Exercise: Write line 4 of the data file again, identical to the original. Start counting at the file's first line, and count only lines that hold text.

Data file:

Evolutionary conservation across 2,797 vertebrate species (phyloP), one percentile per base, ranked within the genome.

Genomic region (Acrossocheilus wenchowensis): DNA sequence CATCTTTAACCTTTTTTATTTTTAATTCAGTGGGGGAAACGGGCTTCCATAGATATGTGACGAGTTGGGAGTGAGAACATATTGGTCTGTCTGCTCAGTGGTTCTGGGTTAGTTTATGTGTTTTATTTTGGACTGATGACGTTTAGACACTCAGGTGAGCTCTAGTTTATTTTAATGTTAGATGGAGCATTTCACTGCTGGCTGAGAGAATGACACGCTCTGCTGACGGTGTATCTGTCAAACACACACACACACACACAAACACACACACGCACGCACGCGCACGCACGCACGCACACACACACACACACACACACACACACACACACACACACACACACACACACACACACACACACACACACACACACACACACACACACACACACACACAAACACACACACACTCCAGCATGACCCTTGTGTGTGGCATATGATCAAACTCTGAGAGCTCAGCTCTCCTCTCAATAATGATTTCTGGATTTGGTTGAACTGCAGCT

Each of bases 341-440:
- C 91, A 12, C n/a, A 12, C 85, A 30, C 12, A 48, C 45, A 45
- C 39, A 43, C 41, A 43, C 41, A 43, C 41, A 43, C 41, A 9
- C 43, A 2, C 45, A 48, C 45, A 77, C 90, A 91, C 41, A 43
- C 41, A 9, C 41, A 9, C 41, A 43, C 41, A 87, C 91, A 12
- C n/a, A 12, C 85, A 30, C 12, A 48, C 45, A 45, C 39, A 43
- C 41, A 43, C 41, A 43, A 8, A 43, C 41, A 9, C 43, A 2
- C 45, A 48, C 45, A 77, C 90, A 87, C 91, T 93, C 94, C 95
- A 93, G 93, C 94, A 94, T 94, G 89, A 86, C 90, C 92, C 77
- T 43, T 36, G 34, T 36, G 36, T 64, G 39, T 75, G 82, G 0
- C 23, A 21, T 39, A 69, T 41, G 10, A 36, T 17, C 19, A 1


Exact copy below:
- C 91, A 12, C n/a, A 12, C 85, A 30, C 12, A 48, C 45, A 45